Mr. Biden called Sheikh Tamim three days later and said “enough was enough,” according to U.S. officials. The Americans and Israelis needed the names or clear identifying information for the 50 hostages who would be released. Without that, Mr. Biden told the emir, there was no basis to proceed. Soon after, Hamas produced identifying criteria for the 50, although the Israelis and Americans believed the criteria would include more than just 50.

President Biden pressed both sides for a deal.Credit…Erin Schaff/The New York Times

Mr. Sullivan met the next day at the White House with families of Americans being held hostage to reassure them all was being done to secure their freedom.

A day later, Mr. Biden spoke with Mr. Netanyahu, who was still pressing for more than 50 hostages. The president urged that he take the deal and then together they would continue to work to free the rest in future stages. The prime minister ultimately agreed, and Mr. Dermer, his adviser, later called Mr. Sullivan to outline the formula preferred by Israel’s war cabinet.

Mr. McGurk saw Mr. Netanyahu that same day in Israel. Walking out of a difficult meeting, the prime minister grabbed Mr. McGurk’s arm. “We need this deal,” Mr. Netanyahu said, and implored Mr. McGurk to have the president call Sheikh Tamim on the final terms.

Hours later, as the deal seemed to be coming together, the talks abruptly halted as communications went dark in Gaza and there was no line to Hamas. Once communications were restored, Hamas broke off the talks, citing the Israeli attack on Al-Shifa Hospital in Gaza, a site the Israelis and Americans say is used by Hamas as a military outpost. Hamas insisted that Israeli forces leave the hospital without searching the grounds. Israel refused but sent word that it would keep the hospital running.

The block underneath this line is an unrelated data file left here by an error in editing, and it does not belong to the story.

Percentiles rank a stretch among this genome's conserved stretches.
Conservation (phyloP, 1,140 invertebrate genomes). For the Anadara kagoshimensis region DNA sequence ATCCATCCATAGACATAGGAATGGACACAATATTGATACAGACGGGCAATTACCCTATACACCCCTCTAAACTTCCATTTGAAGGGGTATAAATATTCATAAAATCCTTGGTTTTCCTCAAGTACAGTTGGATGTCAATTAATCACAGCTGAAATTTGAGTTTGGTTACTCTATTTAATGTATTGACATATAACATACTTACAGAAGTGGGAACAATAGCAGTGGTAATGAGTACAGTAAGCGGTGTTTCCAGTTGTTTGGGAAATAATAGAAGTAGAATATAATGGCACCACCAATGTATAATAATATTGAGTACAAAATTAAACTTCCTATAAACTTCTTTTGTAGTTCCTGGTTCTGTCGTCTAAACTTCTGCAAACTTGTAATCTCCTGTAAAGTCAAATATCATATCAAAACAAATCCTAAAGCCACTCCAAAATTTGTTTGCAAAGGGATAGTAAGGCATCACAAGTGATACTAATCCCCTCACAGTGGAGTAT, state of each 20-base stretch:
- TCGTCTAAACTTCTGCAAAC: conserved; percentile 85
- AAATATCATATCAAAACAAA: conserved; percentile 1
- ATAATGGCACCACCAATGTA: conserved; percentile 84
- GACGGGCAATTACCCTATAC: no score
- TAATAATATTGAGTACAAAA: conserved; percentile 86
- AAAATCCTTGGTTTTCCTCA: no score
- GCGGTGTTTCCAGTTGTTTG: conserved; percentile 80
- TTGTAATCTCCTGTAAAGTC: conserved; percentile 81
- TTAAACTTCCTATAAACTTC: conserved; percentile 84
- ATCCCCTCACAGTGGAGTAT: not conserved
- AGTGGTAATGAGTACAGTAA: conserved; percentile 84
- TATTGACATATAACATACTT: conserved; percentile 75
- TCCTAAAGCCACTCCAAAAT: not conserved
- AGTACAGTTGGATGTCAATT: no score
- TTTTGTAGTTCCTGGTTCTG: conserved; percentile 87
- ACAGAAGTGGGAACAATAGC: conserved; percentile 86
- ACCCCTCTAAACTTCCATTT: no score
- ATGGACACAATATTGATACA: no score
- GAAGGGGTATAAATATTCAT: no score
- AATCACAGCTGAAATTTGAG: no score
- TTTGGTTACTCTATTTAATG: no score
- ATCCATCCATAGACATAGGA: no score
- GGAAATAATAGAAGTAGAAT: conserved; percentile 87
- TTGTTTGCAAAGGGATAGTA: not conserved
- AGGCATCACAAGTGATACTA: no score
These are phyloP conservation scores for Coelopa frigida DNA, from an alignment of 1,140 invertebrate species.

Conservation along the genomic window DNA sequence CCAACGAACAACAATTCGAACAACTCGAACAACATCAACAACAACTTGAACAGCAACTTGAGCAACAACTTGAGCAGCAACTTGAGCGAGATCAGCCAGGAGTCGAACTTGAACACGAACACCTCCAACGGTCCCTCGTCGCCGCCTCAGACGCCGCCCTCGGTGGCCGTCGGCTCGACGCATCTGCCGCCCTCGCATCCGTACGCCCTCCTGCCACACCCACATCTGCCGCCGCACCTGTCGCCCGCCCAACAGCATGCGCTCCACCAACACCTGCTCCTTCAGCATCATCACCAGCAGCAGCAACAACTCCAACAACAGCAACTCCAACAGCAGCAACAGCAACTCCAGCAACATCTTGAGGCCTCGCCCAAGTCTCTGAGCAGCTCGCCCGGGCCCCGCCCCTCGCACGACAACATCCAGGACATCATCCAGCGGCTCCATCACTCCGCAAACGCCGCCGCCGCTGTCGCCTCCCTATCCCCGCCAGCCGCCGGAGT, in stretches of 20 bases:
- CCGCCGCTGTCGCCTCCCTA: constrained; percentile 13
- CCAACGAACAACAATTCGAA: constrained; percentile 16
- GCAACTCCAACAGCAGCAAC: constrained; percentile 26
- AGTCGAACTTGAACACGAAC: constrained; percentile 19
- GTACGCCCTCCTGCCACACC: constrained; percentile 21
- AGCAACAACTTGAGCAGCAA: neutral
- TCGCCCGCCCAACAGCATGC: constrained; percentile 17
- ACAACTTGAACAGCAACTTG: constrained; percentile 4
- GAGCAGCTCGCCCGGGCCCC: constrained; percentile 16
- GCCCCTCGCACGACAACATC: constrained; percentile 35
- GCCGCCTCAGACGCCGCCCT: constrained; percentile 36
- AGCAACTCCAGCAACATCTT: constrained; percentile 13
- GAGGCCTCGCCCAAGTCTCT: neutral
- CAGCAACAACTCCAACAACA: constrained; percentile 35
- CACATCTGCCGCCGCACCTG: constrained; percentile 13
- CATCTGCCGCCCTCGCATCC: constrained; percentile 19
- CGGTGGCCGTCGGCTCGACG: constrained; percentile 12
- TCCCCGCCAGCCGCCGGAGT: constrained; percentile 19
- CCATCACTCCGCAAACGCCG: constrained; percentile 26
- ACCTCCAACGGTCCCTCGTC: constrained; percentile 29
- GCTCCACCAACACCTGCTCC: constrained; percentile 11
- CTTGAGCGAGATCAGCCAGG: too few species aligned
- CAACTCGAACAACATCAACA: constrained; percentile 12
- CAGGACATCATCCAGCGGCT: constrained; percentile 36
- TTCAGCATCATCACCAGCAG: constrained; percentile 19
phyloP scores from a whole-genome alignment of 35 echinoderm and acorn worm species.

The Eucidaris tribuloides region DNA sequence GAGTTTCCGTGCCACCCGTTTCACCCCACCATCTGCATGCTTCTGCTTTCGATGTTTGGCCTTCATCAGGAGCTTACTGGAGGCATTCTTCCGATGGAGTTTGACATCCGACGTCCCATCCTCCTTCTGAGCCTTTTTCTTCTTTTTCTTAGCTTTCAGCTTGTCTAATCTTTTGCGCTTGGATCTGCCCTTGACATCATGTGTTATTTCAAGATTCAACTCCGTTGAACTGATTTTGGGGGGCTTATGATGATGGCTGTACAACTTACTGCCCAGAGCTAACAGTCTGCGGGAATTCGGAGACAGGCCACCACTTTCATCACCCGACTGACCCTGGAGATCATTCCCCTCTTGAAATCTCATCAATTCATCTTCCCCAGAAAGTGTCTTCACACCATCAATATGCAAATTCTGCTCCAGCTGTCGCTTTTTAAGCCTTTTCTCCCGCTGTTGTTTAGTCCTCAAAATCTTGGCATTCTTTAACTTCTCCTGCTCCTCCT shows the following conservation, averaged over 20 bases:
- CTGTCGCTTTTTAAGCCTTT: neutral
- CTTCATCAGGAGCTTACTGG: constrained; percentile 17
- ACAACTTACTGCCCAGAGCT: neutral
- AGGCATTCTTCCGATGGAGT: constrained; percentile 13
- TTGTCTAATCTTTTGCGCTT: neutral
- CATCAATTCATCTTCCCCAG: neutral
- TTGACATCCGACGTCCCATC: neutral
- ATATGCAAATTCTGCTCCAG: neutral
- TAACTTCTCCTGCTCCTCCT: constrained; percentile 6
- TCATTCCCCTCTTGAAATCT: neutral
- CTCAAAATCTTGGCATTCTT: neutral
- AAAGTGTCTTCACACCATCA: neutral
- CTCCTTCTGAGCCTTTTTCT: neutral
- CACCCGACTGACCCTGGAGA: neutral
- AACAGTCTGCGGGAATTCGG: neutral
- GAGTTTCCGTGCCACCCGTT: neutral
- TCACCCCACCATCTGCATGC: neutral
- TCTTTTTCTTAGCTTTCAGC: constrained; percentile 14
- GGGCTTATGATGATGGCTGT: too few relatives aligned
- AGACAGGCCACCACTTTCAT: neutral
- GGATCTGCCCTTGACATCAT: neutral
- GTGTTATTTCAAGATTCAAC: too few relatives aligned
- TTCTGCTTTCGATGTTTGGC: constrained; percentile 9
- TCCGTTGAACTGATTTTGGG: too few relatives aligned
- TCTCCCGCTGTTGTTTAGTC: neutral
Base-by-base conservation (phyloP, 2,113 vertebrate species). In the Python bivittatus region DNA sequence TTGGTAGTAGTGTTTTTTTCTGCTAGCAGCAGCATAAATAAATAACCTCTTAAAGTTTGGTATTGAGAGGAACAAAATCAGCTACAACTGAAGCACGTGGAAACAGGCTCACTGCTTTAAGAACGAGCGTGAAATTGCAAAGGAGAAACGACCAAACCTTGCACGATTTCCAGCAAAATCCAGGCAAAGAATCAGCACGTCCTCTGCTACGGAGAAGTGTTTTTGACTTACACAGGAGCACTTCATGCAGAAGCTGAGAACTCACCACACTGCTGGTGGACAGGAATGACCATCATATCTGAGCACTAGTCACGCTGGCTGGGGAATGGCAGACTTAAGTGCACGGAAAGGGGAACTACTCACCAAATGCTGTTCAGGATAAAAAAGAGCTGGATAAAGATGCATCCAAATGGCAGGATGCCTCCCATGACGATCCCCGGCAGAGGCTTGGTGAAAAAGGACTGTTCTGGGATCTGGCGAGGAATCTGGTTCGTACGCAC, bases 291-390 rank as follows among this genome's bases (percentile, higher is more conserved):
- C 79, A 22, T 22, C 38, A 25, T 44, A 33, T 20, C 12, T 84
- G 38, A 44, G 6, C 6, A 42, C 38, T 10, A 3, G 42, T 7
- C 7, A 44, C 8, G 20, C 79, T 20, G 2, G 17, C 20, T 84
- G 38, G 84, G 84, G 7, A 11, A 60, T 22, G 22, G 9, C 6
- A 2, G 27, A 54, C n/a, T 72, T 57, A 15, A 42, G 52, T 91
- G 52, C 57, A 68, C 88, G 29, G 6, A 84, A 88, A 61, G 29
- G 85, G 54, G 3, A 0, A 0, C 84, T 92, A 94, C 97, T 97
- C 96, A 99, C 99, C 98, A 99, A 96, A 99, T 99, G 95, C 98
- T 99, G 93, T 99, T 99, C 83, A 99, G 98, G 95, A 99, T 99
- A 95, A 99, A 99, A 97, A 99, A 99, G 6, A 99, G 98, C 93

Talks then resumed. Mr. Biden, who was in San Francisco for unrelated meetings with Asian-Pacific leaders, called Sheikh Tamim on Friday and told him this was the last chance and “time was up,” as a U.S. official put it. Hamas wanted a five-day pause in fighting, but the president told him Israel would accept only four and Hamas should bow to that.

Mr. McGurk, who was listening in on the call from the Middle East, met with Sheikh Tamim in Doha the next day to go over the text of the deal. They patched in Mr. Burns by phone after he spoke with Mossad. The six-page deal envisioned women and children coming out in a first phase, including three Americans, but anticipated future releases. The emir passed the proposal to Hamas late that night.

In Cairo the next morning, Mr. McGurk was meeting with Abbas Kamel, the head of Egyptian intelligence, when a U.S. aide brought a message from Hamas leaders accepting nearly all of the terms. Over the course of the next few days, final details were worked out. On Tuesday morning, Hamas informed Qatar that it had approved the deal. Israel’s government met for seven hours that night and signed off, too.

“Today’s deal should bring home additional American hostages,” Mr. Biden said in a statement shortly before midnight on the East Coast on Tuesday, “and I will not stop until they are all released.”

Related Articles

Back to top button